The generic hybrid in general appearance resembles the Pseudananas parent, but as stated above, is larger and more vigorous and aggressive in growth. It exhibits a mosaic of the two parental characters, as shown in Table 1, together with other characters so modified that they differ from both parental types. Because of the extra growth vigor of the hybrid and its rapid vegetative reproduction from one original plant, it quickly spreads into a dense mat of thorny-leaved plants which is difficult to control and can soon get out of hand. It would make an interesting bromeliad plant for a large estate but it could soon become a pest in a small garden.

While these are interesting plants botanically, the difficulty of control has caused them to be maintained only in very limited numbers in the experimental garden. However, it should not be difficult to produce this F1 hybrid should some bromeliad gardener wish to do so.

It may be possible to obtain seeds of Pseudananas at either the Deodora Agricultural Experiment Station or the Agricultural Experiment Station at Campinas, Brazil, and grow the parent species to maturity. This species is an interesting type in itself, and worthy of a place in a bromeliad collection. Crosses could then be made with Ananas comosus varieties as the pistillate parent. Since these A. comosus varieties are self-incompatible, it would not be necessary to emasculate or even cover the female inflorescence. It should be remembered, however, that only about 10 per cent of the seeds produced would be viable, hence many flowers should be hand pollinated in order to obtain a suitable amount of hybrid seed.

Table 1

Principal Character Differences Between Ananas and Pseudananas and the F1 Hybrid

Character Ananas Pseudananas Hybrid

Crown on fruit Present Absent Present
Slips on peduncle Present Absent Absent
Suckers on stem Present Absent Absent
Underground stolons Absent Present Present (1)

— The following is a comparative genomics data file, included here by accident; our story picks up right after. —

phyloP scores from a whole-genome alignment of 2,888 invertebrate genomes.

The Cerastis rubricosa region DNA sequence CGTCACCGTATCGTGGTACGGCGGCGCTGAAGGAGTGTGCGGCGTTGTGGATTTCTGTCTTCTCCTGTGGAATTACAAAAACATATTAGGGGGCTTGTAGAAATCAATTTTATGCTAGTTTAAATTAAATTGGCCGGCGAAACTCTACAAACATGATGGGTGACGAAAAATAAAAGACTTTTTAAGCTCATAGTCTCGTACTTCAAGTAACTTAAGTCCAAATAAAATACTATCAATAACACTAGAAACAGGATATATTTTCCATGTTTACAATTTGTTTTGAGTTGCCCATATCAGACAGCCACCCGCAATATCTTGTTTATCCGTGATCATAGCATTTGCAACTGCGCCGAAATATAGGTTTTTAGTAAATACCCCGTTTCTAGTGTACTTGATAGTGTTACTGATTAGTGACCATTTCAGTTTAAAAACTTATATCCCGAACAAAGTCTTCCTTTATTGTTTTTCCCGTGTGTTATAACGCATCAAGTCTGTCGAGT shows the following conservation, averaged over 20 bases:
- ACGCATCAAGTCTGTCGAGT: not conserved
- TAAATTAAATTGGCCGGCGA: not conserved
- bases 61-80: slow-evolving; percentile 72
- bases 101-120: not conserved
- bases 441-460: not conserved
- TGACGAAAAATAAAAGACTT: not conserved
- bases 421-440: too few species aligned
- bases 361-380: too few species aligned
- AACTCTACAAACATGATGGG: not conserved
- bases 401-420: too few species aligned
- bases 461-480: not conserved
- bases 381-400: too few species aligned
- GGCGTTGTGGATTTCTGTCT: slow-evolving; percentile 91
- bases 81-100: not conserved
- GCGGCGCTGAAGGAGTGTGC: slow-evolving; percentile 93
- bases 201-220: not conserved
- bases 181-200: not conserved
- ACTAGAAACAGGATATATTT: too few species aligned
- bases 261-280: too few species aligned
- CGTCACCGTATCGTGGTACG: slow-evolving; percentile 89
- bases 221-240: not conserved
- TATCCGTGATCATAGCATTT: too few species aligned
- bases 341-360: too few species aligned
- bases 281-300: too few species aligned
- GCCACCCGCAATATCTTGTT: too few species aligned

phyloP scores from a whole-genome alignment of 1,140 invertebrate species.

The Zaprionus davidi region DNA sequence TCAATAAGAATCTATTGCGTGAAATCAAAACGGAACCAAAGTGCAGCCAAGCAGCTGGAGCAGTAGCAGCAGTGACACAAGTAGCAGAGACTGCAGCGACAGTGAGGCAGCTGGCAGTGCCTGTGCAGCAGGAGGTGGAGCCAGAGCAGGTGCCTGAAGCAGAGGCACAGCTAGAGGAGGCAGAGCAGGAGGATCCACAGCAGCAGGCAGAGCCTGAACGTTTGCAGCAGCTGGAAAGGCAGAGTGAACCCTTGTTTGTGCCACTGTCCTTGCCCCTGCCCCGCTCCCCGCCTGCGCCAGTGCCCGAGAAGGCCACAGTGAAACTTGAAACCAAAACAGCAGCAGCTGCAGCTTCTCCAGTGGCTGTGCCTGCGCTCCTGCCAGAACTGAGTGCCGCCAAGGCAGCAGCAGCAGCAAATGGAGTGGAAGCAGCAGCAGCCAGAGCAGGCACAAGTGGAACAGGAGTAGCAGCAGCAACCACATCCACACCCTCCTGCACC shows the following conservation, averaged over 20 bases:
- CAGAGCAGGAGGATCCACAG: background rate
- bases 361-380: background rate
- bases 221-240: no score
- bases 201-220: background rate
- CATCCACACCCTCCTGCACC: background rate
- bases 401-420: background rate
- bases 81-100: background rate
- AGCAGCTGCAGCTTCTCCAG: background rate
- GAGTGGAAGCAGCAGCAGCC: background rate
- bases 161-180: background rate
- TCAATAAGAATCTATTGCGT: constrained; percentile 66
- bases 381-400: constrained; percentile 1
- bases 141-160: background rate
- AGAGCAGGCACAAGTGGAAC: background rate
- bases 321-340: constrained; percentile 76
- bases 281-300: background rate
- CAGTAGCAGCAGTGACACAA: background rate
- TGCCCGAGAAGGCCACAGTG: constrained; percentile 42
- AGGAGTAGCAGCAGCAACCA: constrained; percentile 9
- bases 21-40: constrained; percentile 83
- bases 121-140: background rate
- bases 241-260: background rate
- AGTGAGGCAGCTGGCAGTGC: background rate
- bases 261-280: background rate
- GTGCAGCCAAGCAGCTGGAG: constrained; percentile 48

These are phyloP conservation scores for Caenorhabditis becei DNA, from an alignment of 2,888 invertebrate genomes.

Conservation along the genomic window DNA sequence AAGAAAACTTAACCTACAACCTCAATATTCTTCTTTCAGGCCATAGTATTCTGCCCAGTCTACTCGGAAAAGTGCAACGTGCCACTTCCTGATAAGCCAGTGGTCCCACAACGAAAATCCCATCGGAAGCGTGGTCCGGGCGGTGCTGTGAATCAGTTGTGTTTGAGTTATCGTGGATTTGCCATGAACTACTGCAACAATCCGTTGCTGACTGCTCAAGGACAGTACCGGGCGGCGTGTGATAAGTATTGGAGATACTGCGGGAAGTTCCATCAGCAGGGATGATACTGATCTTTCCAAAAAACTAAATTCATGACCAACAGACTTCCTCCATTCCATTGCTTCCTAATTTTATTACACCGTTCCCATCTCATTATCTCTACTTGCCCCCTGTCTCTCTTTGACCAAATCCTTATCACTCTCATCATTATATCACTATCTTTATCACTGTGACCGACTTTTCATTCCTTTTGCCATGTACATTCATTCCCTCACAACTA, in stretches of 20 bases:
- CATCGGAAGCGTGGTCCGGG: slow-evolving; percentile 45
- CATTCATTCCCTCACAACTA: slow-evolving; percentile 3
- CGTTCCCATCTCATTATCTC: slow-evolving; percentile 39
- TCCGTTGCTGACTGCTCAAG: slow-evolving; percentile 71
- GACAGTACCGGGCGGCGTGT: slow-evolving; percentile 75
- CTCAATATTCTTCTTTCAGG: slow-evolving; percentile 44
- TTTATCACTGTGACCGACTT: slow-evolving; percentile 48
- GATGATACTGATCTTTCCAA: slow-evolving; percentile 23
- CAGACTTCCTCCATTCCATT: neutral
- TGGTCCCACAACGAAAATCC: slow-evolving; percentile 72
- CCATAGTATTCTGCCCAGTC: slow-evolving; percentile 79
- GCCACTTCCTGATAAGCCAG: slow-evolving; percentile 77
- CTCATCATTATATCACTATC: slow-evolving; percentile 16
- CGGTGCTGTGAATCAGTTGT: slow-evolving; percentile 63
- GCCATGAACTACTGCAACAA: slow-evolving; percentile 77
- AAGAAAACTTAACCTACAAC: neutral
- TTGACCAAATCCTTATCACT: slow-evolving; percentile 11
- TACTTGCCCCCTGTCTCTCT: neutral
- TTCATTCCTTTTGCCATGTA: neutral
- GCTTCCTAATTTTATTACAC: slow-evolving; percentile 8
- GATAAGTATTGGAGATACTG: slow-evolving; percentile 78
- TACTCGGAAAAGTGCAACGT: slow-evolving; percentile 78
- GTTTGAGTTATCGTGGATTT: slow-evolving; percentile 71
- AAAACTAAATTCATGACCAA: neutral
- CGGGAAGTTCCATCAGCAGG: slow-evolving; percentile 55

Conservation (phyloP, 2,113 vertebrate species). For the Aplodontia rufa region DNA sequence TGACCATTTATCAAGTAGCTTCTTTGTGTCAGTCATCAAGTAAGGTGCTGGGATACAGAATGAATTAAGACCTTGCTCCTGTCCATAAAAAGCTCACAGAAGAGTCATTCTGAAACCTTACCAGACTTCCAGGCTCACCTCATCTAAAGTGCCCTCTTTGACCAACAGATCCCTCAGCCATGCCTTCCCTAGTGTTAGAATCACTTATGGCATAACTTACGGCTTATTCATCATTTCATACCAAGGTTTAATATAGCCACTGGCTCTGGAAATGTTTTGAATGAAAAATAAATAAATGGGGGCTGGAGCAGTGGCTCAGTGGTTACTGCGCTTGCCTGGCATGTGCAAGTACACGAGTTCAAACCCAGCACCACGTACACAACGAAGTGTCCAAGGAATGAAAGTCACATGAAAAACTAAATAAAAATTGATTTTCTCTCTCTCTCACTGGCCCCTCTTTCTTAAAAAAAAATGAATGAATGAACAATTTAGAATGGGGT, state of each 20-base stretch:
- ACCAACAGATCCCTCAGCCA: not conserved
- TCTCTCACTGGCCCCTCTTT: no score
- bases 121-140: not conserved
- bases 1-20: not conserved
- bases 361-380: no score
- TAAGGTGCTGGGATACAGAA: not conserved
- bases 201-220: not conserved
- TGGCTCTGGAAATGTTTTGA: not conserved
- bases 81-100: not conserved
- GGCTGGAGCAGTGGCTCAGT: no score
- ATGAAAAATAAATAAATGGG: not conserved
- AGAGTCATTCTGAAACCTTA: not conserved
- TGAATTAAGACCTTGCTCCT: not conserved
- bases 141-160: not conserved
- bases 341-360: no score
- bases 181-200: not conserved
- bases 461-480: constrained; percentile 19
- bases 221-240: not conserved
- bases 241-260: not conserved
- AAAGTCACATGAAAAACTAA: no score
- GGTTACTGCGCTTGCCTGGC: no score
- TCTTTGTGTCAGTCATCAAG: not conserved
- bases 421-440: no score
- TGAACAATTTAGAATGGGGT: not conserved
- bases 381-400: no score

Petal appendage (2) Infundibuliform
scales on a
funnel-like sack
Lateral folds only – no scales Reduced vestigial
scales, funnel-like sack is absent
Chromosome number 50 100 100
Seeds None – self incompatible Many – self fertile Many – self fertile
Genetic type Heterozygous Homozygous Breed true to Fl type
Varietal forms Many Few

1. Very greatly reduced in size.
2. Petal appendage is a generic diagnostic character.

Important taxonomic characters of A. comosus, Pseudananas
and their modification in Fl and F2 hybrids.


Photos by author

Fig. 2. Photomicrograph of Cayenne ovules showing 2 giant ovules and others normal size. Giant ovules are believed to have the diploid number of chromosomes of 50, while the normal ovules have the haploid number, 25.
Fig. 3. Pseudananas growing in wide spaced planting showing two stolon plants. Stolon on left shows above ground.
Fig. 4. Pseudananas growing in close spaced planting.
Fig. 5. Plants and fruits of the Fl Hybrid Cayenne × Pseudananas showing long slender fruit and small crown.

Fig. 6. Typical hybrid fruits showing elongated upper part of fruit and the small crown (ruler is 15 inches).


1. Published with the approval of the Director as Technical Paper No. 255 of the Pineapple Research Institute of Hawaii.

** In 1948 M. B. Foster collected this species in Baia, Brazil at latitude south 13°, thus extending its known geographical range farther north than observed by Baker & Collins in 1939.

* Notes about the authors: Dr. J. L. Collins, Geneticist Emeritus, P.R.I. Formerly (1929-1954) Geneticist and Head of Dept. of Genetics Pineapple Research Institute of Hawaii. Before 1929, Asst. Professor of Genetics, Univ. of Calif.

K. R. Kerns, Plant Breeder, Pineapple Research Institute of Hawaii, Honolulu, Hawaii


Baker, Kenneth F. and J. L. Collins (1939). Notes on the distribution and ecology of Ananas and Pseudananas in South America. Amer. Jour. Bot. 26: No. 9, 697-702

Smith, Lyman B. (1955). The Bromeliaceae of Brazil. Smithsonian Miscellaneous Collections, Vol. 26, No. 1, Smithsonian Institution Publ. No. 4184, Washington, D. C.

Collins, J. L. (1933). Morphological characteristics of triploid pineapples. Cytologia 4:248-256


Mulford B. Foster

Ananas bracteatus (Lindl.) Schult. var. striatus M. B. Foster var. nov.